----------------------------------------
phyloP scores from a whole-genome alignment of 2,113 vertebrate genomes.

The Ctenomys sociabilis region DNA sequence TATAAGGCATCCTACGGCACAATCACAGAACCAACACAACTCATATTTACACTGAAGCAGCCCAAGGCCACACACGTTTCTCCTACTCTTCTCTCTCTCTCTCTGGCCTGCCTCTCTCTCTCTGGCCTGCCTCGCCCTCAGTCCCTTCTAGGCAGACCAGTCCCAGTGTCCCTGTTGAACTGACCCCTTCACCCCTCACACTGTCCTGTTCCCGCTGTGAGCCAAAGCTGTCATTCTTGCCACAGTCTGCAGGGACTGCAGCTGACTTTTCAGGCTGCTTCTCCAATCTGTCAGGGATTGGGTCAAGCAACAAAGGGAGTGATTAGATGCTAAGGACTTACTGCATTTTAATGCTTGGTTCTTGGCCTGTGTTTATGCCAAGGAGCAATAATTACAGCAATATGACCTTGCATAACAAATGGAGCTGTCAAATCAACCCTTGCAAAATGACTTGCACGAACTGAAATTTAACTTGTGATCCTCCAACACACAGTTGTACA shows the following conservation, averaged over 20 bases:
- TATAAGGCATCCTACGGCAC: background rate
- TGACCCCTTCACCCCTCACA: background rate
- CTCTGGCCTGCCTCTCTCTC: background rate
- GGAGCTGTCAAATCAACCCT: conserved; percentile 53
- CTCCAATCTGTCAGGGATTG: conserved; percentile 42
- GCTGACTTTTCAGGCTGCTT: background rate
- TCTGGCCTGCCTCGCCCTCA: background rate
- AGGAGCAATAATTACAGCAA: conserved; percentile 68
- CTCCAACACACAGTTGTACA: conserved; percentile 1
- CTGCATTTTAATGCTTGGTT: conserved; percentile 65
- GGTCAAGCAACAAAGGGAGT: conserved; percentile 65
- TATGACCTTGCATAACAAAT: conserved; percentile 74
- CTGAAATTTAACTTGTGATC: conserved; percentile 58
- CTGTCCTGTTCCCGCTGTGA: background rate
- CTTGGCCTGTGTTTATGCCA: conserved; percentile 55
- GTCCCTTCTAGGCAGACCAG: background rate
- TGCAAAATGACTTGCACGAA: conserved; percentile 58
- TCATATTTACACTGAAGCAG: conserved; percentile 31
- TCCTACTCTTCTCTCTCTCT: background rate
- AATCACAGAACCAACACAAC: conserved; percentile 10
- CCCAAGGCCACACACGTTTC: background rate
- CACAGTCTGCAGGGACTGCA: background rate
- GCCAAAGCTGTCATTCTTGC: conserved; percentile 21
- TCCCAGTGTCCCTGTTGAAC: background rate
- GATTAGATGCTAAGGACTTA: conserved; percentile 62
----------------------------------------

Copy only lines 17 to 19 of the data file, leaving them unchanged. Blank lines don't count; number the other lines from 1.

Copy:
- CTTGGCCTGTGTTTATGCCA: conserved; percentile 55
- GTCCCTTCTAGGCAGACCAG: background rate
- TGCAAAATGACTTGCACGAA: conserved; percentile 58